Our Projects

In Ecuador

Led by  Anthony Di Fiore since 1994 Proyecto Primates Ecuador has been developing different research projects in the Yasuni National Park area where 10 species of primates are found. Our reasearch has been done in two sites: Estación Científica Yasuní of Pontificia Universidad la Católica de Ecuador and Tiputini Biodivesity Station of Universidad San Francisco de Quito.

In Colombia

In Colombia

Proyecto Primates Colombia started as a research group in 2005. In 2010 became an official Non-for-profit organization with the main mission of promoting primate research and conservation in this country. 

Led by Dr. Andrés Link and Dr. Gabriela de Luna, Proyecto Primates has been developing different research and conservation projects in Colombia. Our work has been done specially in the Magdalena River Valley, an unstudied area where many endangered species live like the Brown Spider Monkey and the White-Footed Tamarins. 

Proyecto Primates 

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Brown Spider Monkey Project

In December 2005, we started our reserach project on the Brown Spider Monkey behavioral ecology. Brown spider monkeys are one of the most endagered primates in the world. Our research has focused on the study of several aspects of the primate community ecology , social behavior and population structure. An important aspect of the research has been to understand the effects of deforestation on the ecological and behavioral strategies of the Brown Spider Monkeys.

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Atelids Behavioral Ecology

This long term research project led by Dr. Anthony Di Fiore and Dr. Andrés Link, in Ecuador and Colombia, aims to understand many aspects of how different species behave in relation to their different requirements and their habitat intervention. 
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Community Conservation in Colombia

We work with the local communities to promote conservation in the area. We have designed and executed several environmental education workshops. Each year we celebrate the Festival del Choibo in Bocas del Carare, Santander the last Festivals in collaboration with Proyecto de Vida Silvestre.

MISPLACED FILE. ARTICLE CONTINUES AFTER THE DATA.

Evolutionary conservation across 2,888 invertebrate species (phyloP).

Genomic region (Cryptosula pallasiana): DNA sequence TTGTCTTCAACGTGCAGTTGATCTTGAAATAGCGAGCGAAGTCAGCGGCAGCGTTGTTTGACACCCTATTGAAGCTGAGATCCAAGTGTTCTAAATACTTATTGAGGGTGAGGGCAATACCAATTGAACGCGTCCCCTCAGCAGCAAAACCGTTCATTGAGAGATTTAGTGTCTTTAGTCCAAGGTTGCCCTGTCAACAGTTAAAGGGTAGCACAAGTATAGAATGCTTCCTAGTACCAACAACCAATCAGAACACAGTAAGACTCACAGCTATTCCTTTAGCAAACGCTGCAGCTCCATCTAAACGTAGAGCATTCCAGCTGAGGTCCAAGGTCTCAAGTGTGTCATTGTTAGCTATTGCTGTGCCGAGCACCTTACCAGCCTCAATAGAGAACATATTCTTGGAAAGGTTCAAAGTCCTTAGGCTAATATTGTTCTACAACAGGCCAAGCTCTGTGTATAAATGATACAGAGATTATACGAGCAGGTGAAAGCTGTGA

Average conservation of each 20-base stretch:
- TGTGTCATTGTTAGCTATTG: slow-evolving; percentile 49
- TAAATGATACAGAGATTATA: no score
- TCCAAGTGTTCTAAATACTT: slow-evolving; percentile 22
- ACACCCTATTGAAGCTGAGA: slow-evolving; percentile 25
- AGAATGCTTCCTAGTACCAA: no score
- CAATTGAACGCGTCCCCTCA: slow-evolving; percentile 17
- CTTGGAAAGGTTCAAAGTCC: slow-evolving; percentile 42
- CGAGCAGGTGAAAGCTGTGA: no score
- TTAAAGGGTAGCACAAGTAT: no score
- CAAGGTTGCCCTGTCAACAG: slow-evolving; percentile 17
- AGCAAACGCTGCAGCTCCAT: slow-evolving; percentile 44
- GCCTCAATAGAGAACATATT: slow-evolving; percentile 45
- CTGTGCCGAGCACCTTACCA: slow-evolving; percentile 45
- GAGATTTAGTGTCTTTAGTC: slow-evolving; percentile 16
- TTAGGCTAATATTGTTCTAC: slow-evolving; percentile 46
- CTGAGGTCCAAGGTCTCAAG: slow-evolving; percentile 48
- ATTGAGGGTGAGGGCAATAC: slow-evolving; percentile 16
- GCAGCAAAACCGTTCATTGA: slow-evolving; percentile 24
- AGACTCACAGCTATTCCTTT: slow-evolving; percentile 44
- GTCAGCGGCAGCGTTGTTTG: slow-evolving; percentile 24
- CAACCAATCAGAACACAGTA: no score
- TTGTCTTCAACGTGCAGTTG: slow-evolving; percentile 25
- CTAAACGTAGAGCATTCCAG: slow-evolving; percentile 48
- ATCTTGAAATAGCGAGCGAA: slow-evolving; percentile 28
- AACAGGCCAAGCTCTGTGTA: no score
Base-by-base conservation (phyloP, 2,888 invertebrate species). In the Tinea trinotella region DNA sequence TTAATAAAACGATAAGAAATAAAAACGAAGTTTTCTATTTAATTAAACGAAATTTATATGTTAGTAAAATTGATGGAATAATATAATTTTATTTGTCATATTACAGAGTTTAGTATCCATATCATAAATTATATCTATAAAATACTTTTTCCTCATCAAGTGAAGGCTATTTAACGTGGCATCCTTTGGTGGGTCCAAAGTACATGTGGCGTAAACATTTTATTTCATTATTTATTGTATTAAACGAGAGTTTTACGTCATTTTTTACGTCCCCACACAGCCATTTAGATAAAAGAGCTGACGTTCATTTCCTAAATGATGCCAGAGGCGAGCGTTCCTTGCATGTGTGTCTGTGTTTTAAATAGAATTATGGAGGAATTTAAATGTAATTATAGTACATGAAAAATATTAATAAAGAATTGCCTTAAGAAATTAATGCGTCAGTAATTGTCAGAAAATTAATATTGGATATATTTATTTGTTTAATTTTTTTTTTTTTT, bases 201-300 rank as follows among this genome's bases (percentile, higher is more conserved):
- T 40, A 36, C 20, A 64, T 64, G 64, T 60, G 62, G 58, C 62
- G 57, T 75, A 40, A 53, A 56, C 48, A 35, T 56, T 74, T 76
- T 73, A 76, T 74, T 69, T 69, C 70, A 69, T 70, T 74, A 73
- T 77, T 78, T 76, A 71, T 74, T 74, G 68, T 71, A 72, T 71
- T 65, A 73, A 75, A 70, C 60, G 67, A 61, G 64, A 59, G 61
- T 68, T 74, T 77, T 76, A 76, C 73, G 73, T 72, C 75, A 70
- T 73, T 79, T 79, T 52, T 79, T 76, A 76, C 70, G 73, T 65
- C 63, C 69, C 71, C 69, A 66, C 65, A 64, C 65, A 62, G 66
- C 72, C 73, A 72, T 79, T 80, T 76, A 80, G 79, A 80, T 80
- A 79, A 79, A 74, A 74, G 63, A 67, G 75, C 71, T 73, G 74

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Restoring and Preserving Habitat in the Magdalena River Valley

Preserving and connecting fragmented habitats is key for the survival of many endangered species. We have the following strategies: 1. Conservation agreements with private land owners 2. The creation and conservation of our Natural Reserves 3. Creation of corridors that connect remaining forest 4. Restoration and enrichment of primate habitat 5. Support of regional conservation areas.  

Primates in Fragments

In December 2005, we started our reserach project on the Brown Spider Monkey behavioral ecology. Brown spider monkeys are one of the most endagered primates in the world. Our research has focused on the study of several aspects of the primate community ecology , social behavior and population structure. An important aspect of the research has been to understand the effects of deforestation on the ecological and behavioral strategies of the Brown Spider Monkeys.



The Owl Monkey Project

In 2018 we began the Owl Monkey Project led by  Sebastián Montilla & Andrés Link. The main goal of this project is to describe the behavioral ecology of the unstudied Lemurine Night Monkey (A. lemurinus) and the the gray-handed night monkey (A. griseimembra).

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Fishing Plastic in Colombia

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